At the time proceedings were delayed by Katrina, several senior officials of the Louisiana Office of Homeland Security and Emergency Preparedness were awaiting trial on federal indictments regarding missing funds and improper expenditures. FEMA had demanded the return of $30 million given LOHSEP whilst federal bean counters continue to search for another $60 million which no one at LOHSEP can seem to find. (One FEMA report said the LOHSEP couldn't account for more than 90% of $15 million in FEMA funds it had awarded to Louisiana contractors.) Are we crazy enough to trust this crew with billions of federal construction dollars?
THE PRESIDENT ASSURED US THAT the enormous federal expenditures will be overseen by a collection of tough inspectors general. That's a good idea, but it's not nearly enough. Those such as Gov. Kathleen Blanco and Sen. Mary Landrieu are already lining up to demand that all the Louisiana reconstruction work be given to Louisiana companies. Blanco -- a real life female version of Mel Brooks's Gov. LePetomaine -- is anxious that no one outside her circle of cronies be allowed to partake in the coming flood of federal funding. Letting them make the decisions on how these billions of dollars will be spent is tantamount to turning the whole thing over to Benon Sevan and the UN diplomutts. We can do better.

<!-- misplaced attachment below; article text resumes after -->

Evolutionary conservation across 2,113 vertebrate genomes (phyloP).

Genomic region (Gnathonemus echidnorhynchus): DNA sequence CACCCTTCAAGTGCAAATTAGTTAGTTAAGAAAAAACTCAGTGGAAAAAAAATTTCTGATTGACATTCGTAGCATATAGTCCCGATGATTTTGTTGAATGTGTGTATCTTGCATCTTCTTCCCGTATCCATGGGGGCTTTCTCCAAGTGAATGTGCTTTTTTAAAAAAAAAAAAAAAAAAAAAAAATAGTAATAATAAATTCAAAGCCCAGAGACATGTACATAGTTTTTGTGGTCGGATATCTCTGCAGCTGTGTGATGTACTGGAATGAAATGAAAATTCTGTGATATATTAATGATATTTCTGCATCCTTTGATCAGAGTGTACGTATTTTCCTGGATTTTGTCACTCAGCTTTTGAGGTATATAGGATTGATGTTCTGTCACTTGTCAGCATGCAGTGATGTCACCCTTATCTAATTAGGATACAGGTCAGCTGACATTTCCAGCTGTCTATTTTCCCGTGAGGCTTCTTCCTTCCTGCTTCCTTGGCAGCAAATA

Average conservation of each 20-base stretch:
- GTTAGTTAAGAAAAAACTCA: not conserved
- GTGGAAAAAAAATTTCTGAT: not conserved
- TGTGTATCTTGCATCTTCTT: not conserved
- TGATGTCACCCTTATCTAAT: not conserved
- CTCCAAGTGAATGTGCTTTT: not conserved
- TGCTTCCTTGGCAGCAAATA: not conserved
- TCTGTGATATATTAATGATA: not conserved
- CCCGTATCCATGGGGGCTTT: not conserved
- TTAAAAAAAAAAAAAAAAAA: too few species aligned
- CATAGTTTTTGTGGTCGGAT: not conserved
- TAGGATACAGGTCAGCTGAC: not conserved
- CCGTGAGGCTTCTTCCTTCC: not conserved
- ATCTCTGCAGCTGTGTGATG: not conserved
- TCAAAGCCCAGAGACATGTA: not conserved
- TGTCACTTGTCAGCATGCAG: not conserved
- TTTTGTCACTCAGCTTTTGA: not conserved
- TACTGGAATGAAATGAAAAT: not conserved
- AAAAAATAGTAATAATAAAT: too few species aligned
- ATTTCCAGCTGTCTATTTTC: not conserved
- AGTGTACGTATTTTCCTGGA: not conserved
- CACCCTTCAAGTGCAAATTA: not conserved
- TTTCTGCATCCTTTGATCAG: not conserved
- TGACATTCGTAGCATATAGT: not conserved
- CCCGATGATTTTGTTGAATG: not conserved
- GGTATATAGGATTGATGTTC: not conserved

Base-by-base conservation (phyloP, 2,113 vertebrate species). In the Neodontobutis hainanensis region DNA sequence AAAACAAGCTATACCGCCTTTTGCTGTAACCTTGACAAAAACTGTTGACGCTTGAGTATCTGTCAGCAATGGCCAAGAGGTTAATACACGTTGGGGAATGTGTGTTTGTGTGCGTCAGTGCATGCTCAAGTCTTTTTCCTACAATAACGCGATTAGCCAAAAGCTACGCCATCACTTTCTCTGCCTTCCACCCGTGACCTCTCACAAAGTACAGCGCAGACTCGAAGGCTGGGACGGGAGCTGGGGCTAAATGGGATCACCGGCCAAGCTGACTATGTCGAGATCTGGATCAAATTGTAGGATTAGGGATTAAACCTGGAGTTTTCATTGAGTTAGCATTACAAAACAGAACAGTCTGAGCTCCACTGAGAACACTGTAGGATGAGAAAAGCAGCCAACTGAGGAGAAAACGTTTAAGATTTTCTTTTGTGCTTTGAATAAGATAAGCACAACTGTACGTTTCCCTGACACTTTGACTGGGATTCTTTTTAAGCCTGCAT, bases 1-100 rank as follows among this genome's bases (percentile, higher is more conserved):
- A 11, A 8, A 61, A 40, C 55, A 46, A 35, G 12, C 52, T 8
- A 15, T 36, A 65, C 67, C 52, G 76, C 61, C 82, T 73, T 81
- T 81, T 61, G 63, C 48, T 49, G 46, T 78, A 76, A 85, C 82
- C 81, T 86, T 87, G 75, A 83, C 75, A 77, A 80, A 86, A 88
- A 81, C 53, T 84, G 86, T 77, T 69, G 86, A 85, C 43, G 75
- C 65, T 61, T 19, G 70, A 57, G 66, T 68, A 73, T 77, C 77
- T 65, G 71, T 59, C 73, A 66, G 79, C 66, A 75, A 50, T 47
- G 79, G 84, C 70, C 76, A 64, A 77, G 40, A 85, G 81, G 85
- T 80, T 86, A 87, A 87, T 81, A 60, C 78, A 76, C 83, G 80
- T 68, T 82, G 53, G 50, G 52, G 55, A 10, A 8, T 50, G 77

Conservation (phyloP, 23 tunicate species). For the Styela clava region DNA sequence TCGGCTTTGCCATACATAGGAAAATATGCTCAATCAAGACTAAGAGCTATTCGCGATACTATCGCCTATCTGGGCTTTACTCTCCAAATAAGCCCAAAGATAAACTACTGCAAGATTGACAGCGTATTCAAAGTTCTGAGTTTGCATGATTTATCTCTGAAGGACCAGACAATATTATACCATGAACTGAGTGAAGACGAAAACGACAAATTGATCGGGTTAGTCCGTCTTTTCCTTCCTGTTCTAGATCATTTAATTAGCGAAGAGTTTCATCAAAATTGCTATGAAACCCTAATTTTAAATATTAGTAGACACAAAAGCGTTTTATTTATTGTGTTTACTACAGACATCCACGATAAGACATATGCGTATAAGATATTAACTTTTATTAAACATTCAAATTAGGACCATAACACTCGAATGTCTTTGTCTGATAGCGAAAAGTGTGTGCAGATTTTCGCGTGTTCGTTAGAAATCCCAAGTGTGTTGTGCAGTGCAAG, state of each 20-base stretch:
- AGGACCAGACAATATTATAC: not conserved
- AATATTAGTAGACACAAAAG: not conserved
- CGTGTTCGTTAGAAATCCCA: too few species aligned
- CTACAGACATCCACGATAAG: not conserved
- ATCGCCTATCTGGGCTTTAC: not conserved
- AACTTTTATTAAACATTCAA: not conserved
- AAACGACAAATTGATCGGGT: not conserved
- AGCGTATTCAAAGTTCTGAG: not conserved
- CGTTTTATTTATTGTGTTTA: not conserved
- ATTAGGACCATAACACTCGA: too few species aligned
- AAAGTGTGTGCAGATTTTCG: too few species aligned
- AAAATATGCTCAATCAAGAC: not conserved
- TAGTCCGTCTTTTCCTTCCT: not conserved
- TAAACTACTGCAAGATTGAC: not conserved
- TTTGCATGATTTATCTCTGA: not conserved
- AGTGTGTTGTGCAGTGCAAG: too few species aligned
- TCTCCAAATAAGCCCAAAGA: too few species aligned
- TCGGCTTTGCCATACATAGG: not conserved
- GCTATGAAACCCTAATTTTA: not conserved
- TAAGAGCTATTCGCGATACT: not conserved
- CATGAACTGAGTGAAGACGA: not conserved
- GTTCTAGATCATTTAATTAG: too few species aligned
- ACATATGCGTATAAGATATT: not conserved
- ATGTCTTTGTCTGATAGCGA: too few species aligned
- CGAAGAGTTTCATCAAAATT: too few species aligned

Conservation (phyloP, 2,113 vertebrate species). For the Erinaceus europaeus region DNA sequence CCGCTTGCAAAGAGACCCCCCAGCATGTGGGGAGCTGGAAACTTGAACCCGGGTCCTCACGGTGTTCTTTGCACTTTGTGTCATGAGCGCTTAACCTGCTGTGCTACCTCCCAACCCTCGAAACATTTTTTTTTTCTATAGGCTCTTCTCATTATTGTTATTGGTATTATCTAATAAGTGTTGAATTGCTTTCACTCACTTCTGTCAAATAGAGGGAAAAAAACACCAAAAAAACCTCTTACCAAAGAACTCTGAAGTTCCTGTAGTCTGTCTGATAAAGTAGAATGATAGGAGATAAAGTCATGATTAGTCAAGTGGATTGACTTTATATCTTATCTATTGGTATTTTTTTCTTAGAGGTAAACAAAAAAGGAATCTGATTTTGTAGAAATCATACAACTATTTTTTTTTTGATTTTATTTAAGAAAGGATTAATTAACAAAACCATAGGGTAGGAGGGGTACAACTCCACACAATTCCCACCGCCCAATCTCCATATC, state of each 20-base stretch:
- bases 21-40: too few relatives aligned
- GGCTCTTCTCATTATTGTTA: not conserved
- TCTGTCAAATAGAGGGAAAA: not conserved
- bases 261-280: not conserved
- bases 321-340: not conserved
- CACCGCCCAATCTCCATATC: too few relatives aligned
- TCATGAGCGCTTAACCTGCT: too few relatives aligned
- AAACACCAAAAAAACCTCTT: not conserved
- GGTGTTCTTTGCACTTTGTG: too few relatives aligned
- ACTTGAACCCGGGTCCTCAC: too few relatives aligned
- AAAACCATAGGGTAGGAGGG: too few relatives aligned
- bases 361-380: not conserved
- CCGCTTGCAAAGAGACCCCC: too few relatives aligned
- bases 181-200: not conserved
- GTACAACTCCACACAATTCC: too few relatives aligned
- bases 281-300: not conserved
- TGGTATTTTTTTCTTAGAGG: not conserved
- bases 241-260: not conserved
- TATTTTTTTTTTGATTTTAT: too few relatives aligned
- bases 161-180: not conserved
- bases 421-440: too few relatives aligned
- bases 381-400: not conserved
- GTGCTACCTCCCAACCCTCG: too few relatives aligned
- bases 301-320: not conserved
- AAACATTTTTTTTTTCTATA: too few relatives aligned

First, the president has to create a system of offsets to begin restoring some sanity to the federal budget. For every dollar or two we spend on the South, another dollar should be cut elsewhere. The wonderful people of Bozeman, Montana, asked their congressman to give back the couple of millions they were to receive but didn't need under the recently passed highway bill porkfest. Every American should do the same. That won't pay for the reconstruction, but it will get us off on the right foot. When House Majority Leader Tom DeLay said there was no more fat to cut from the federal budget, he proved that Republicans are as drunk on federal budget booze as the Dems ever were. (Dear Mr. DeLay: You gotta be kidding me, fella. Haven't you heard of NPR, the National Endowment for the Arts, and the United Nations? Call me, and I'll give you a long list of federal and globaloney pestilences that could be cut to save many billions.)